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What would be the best distro for running off a USB, tried with ubuntu but it was too slow because of I/O. Would it be possible to run it from memory so it it's faster or would that make initial loading a lot slower? What i need is something that i can run off a USB that boots and shuts down fast preferably with the same packages as ubuntu. I'd also like to know how to make it so it doesnt ask me to install it every time, bascially install it on a usb, size is not much of an issue.

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closed as not constructive by mattdm Apr 5 '13 at 18:43

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Are you sure you weren't running an Ubuntu live image? It shouldn't be so slow. –  Tshepang Feb 20 '11 at 19:23
    
Yes i was using a live cd with persistence options chosen from the usb installer, how would i install it? –  user4924 Feb 21 '11 at 8:05
    
This question mostly got a bunch of "try this it works" suggestions; by demonstration, not a good fit for the site. –  mattdm Apr 5 '13 at 18:43

6 Answers 6

switching distros will not help you much, since your problem is i/o performance like you assumed. different distro will only help if you go with a very small one, which in turn will most likely not have the packagebase of ubuntu availible.

you might have some success with building a custom ubuntu-based live-cd, but then again, you would have to leave out the big packages like gnome etc, so there would not be really a point in using ubuntu in the first place.

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Tinycorelinux boots incredibly fast. It may not have all of ubuntu's features out of the box. But it has a large set of extensions.

By default tinycorelinux boots entirely into RAM so everything is lightening fast. Even the home folder resides in RAM.

If you are going to experiment with tincorelinux I reccemond installing qemu in ubuntu. Then just call the tinycore-current.iso file from the command line. Qemu is slow but has worked well with tinycorelinux for me.

qemu -cdrom tinycore-current.iso
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An alternative to Qemu is VirtualBox. Some have found it easier to start with. –  phunehehe Feb 21 '11 at 2:48
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Honestly I felt qemu is easier if you are just booting a live cd. 'qemu -cdrom tinycore-current.iso' and the cd boots. Otherwise you must select like 10 menus and selections in VirtualBox. Not to mention VirtualBox is not compatible with some live CDs. –  Liam William Feb 21 '11 at 3:54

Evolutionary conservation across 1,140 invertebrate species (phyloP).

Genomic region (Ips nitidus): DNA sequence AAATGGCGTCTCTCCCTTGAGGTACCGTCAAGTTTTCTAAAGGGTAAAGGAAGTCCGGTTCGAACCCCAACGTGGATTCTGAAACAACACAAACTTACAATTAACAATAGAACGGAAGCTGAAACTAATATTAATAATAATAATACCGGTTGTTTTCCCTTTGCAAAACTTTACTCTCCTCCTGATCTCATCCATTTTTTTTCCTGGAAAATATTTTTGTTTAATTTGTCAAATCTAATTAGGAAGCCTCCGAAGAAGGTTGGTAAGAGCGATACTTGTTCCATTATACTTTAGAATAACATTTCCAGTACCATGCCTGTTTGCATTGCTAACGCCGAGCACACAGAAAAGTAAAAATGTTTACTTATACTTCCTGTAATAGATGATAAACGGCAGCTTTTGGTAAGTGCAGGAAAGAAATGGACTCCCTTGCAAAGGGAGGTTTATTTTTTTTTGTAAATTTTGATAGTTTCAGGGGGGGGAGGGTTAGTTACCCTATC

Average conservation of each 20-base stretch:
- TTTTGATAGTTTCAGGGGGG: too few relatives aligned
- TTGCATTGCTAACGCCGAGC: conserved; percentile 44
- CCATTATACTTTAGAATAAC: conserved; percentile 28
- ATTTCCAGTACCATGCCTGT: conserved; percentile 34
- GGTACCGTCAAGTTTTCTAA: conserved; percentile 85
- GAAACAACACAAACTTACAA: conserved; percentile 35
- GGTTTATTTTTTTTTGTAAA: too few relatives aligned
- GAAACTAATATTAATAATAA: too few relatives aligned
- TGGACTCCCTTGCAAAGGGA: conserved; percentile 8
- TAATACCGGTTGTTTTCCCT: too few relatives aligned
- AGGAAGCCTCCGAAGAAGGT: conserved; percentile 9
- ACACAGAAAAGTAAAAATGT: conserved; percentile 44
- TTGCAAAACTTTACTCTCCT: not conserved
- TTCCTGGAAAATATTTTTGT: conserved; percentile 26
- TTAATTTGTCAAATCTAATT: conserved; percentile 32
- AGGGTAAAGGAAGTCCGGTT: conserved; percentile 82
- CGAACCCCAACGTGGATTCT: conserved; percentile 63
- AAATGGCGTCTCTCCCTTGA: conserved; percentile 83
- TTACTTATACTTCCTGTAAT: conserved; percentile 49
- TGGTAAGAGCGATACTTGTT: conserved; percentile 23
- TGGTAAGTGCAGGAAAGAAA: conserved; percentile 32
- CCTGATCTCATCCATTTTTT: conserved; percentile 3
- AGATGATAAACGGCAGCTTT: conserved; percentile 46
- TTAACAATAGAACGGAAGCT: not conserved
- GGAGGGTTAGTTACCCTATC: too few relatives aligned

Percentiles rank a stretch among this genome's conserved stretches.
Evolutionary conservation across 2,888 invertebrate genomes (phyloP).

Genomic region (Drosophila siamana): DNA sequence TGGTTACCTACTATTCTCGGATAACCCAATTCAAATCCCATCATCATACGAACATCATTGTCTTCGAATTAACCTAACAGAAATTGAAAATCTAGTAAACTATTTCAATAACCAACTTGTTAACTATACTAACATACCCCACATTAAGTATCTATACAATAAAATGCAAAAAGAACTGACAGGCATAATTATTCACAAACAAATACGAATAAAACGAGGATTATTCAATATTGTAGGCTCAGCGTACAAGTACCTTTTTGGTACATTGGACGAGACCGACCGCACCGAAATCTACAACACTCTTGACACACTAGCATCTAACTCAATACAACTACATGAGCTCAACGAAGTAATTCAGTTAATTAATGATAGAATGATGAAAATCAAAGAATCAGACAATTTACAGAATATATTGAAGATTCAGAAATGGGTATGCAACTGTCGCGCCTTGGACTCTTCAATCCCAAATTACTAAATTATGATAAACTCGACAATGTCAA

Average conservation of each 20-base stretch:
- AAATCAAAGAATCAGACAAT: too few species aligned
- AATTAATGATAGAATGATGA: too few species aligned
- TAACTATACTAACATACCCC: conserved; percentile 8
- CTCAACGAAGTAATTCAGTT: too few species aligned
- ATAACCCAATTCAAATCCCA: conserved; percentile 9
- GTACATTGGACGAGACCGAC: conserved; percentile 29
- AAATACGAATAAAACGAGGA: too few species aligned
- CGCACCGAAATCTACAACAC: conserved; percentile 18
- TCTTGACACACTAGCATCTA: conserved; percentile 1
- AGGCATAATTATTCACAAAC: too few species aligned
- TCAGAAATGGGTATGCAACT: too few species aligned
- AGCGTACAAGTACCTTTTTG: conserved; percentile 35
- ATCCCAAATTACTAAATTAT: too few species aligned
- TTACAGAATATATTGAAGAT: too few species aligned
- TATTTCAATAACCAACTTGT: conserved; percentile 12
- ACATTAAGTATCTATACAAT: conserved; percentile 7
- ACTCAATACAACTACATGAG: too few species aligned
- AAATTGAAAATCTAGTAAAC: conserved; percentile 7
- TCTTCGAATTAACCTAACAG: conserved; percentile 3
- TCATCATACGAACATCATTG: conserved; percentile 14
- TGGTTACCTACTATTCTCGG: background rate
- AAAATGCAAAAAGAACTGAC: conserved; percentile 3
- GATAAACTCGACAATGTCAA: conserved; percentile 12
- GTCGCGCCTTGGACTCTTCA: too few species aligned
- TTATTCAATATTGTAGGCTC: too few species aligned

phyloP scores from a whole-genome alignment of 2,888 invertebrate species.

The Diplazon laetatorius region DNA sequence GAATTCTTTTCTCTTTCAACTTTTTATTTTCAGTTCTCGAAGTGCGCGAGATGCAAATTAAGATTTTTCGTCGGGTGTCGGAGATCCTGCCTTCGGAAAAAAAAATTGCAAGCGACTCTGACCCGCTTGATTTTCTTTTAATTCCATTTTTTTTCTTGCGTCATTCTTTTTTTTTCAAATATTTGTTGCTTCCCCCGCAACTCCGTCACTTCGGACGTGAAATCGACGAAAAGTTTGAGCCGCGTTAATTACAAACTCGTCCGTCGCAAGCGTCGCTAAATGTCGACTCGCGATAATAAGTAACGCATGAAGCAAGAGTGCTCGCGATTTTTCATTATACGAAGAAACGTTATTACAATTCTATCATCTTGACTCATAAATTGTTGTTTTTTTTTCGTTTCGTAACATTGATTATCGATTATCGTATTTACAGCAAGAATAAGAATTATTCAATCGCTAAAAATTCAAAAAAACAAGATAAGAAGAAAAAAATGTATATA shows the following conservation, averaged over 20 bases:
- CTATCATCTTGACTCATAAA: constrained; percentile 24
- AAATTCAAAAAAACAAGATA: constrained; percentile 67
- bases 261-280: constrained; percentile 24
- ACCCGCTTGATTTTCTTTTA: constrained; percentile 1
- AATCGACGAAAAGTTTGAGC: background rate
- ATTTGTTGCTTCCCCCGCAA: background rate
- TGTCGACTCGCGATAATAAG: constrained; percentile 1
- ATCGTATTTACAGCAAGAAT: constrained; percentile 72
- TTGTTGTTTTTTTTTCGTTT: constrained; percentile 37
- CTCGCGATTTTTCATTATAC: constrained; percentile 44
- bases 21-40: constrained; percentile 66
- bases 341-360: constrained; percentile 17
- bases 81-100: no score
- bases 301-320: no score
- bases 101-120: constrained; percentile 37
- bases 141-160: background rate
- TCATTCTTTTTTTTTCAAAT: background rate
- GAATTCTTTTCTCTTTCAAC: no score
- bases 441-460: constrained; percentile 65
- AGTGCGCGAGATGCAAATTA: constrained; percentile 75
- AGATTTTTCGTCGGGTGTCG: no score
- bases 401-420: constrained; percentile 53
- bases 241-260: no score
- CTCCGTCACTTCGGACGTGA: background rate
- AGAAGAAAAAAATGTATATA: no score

qemu is quite fast if your processor supports VT-x or AMD-V –  chris Feb 21 '11 at 9:48

Knoppix is a popular choice. I use Gentoo liveDVD, converted to USB stick.

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I used a Russian version of Knoppix (that I bought pre-installed, from an ordinary computer store in Moscow) a long time ago. My impression of Knoppix then was that it had a comical or silly touch, with big, round icons and such. When I switched to Debian, I felt it was much more mature. But that might be totally subjective because back then I wasn't that systematic in my computer life. Just thought I'd tell you. –  Emanuel Berg Apr 5 '13 at 2:24

I tried Ubuntu 12.04 but I was not a fan of the OS and having to install a lot of software to compensate for the Windows 7 tradeoff. I'm still learning though but I have created a Linux Mint 14 MATE Live USB with Persistence created using LiLi and have to say that I am very pleased with the overall performance on my nettop. I have yet to try it on my laptop but I would say the speed in boot up and shutdown are not too bad considering that it works via usb (2-3min boot and up to 1min on shutdown). It has a nice clean OS, an office suite program package, codecs to enjoy my media, and Firefox. You could also try Puppy Linux or try creating your own custom Ubuntu Disc using Ubuntu Mini Remix and UCK, Remastersys, Ubuntu builder, etc. I did not like Puppy Linux because it looked dated (sorry it sounds a little shallow but even Windows XP's default theme looked better to me). In any case, I hope you find the solution that works best for you.

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First, Ubuntu has a lot of stuff (too much perhaps). Second, with the package manager that comes with it it is child's play to install whatever you'd like. I don't get the "Windows 7 tradeoff" part. –  Emanuel Berg Apr 5 '13 at 2:20

i recommend you Linux Mint 13, with XFCE4. I have and old laptop where I use this distro and I am satisfied with it.

Linux Mint is modern and popular, ubuntu compatible, so it would not be hard to get information, because there are a lot of ubuntu forums. if your computer is old, you can use a lightweight window manager, like openbox or fluxbox.

Drawback:

linux mint does not boot fast because of the kernel, but there are some twicks that can be done for that (changing the kernel, maybe?)

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We're looking for long answers that provide some explanation and context. Don't just give a one-line answer; explain why your answer is right, ideally with citations. Answers that don't include explanations may be removed.

If you have a modern computer which can handle desktop effects i recommend linux mint 14 (nadia) or Mageia, both are high rank distro's. But the choice is yours to prefer which desktop

Mageia

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Mint

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These distro's are complex and beautiful but takes a little more time to boot

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